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Gabriel Cánepa

Querying Data with SQL (DQL)

Gabriel Cánepa

  • Jul 16, 2019
  • 15 Min read
  • 275 Views
  • Jul 16, 2019
  • 15 Min read
  • 275 Views
Data
SQL

Introduction

Since the early 1970s, database systems have allowed us to store and manipulate information using a simple language known as SQL, or structured query language. Although the widespread use of complex web applications and the Internet of Things have increased the popularity of NoSQL, relational databases remain a valuable asset for companies and organizations of all sizes.

Although we will explain how to query information stored in a MySQL relational database, the examples below can be performed on other systems with minor (if any) modifications. If you would like to use the same database, feel free to utilize this script to create and populate it.

Introducing DQL (Data Query Language)

In this guide we will use a database called library whose entity-relation diagram is detailed in Fig. 1, and where each table stores the following:

  • authors, publishers, customers, and librarians: unique identifiers for each record and the corresponding names.

  • books: besides the unique identifier for each book and its name, books also have a 13-character ISBN, an edition number, and are related to an author and publisher through the use of foreign keys. As such, they point to the unique identifiers from those tables, thus ensuring that the author and publisher of a given book already exists in the database.

The unique identifiers in the above tables act as primary keys. Particularly, in the books table, we are not using the ISBN for that purpose since we may have multiple copies of the same book and edition.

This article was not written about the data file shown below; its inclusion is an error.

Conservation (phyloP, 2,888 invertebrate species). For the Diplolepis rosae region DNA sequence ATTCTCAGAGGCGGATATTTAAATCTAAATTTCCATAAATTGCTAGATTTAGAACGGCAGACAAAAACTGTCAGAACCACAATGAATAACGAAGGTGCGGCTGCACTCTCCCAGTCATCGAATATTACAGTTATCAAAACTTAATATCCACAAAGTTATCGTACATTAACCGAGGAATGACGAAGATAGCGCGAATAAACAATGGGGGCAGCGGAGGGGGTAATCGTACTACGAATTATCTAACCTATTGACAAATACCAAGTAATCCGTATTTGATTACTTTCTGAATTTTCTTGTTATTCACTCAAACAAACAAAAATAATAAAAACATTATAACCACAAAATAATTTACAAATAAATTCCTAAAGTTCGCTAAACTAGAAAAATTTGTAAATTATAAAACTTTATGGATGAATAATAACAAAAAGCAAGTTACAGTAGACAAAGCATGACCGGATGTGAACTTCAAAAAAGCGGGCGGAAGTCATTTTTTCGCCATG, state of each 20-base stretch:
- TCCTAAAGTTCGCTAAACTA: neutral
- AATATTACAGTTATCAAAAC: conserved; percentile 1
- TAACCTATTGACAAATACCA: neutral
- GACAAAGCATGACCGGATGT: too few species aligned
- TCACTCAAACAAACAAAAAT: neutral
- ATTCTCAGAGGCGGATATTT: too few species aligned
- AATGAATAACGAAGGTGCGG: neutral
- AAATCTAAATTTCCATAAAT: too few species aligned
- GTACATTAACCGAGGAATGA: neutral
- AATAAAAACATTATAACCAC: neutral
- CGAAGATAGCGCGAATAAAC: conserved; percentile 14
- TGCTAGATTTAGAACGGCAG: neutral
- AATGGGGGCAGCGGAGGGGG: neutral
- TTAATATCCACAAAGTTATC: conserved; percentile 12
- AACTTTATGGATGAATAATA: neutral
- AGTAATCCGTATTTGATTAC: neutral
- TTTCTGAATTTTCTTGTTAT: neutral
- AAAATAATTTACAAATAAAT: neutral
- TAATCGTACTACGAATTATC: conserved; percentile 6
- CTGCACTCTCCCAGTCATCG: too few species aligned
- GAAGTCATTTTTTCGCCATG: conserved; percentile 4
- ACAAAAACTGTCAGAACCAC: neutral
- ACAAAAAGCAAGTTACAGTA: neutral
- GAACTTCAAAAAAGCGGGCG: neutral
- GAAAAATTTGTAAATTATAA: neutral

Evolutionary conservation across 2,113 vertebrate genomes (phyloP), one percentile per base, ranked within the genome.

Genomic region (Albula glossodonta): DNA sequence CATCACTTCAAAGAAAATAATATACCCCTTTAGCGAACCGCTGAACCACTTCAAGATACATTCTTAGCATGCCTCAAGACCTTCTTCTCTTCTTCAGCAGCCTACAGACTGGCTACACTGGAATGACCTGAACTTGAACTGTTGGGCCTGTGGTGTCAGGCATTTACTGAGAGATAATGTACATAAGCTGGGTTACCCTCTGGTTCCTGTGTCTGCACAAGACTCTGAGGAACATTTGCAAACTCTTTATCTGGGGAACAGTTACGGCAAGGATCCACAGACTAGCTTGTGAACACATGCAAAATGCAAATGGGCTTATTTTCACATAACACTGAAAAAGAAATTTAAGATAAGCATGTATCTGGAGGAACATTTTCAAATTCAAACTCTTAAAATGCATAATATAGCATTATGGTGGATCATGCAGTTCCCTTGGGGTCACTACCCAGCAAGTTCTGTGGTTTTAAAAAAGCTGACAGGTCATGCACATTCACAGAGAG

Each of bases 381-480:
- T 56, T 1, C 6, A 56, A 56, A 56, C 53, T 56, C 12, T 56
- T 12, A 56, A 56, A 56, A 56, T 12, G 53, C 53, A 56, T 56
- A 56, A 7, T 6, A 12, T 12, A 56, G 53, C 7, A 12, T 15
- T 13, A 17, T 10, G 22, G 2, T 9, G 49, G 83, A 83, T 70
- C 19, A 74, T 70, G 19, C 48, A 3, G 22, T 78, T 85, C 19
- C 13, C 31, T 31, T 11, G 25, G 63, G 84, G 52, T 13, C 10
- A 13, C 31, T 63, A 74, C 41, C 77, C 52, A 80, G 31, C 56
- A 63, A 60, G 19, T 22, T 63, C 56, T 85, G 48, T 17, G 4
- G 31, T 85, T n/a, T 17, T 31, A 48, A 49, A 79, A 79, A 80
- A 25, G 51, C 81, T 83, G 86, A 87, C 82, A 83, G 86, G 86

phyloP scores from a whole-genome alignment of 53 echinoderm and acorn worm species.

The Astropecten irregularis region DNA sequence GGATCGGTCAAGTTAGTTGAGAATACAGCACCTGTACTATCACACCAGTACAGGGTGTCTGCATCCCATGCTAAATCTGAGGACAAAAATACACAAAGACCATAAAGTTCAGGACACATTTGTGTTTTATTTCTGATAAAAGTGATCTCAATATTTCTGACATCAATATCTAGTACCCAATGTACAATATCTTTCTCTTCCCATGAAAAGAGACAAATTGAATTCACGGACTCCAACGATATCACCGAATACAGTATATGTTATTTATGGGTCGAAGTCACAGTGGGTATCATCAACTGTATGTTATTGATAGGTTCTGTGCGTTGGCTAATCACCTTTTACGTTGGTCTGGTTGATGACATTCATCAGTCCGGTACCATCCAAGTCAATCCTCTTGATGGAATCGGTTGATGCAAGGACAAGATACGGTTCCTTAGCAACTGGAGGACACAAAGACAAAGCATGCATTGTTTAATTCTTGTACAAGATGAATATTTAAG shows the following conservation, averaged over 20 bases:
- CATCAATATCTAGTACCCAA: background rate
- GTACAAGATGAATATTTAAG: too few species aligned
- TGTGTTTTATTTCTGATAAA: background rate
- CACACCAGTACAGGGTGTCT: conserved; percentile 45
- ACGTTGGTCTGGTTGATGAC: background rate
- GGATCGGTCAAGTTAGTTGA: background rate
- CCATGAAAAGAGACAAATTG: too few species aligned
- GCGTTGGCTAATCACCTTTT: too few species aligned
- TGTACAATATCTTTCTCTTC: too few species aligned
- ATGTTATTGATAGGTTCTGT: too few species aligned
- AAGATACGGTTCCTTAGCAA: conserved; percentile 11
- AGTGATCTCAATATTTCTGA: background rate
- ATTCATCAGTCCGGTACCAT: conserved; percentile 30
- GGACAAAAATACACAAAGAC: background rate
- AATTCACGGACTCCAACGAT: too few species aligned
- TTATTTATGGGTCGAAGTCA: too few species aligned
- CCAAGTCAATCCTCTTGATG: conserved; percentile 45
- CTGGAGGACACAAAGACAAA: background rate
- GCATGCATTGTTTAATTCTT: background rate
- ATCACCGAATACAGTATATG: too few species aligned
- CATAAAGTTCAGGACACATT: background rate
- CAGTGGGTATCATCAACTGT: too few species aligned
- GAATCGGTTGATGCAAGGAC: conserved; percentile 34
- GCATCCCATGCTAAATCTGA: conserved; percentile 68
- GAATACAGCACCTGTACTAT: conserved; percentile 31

• loans stores each book loan that has been made. The use of author_id, customer_id, and book_id as foreign keys are complemented by the loan date and current status (active or not).

Figure 1 - Sample library database

In its most simple form, DQL consists of a SELECT statement against an entire single table. Other examples include selecting specific fields from one or more tables, sorting and grouping results, creating column and table aliases, and using filters to narrow down the results of a search. We will explore all these cases (and more) through a series of examples. Let's dive in!

Note: Before you execute the queries below, you need to tell the database engine you intend to use the library database with USE library;. The semicolon at the end is required to finish the statement in MySQL but optional in other database systems such as Microsoft SQL Server.

Example 1 - Selecting All Columns and Records from a Table

To display all the information of the books in the store, you can do:

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SELECT * FROM books;
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where the star is a wildcard that represents all the columns in the given table. You can view the result in Fig. 2, where the output has been truncated for brevity:

Figure 2 - Using a database and retrieving all records from a table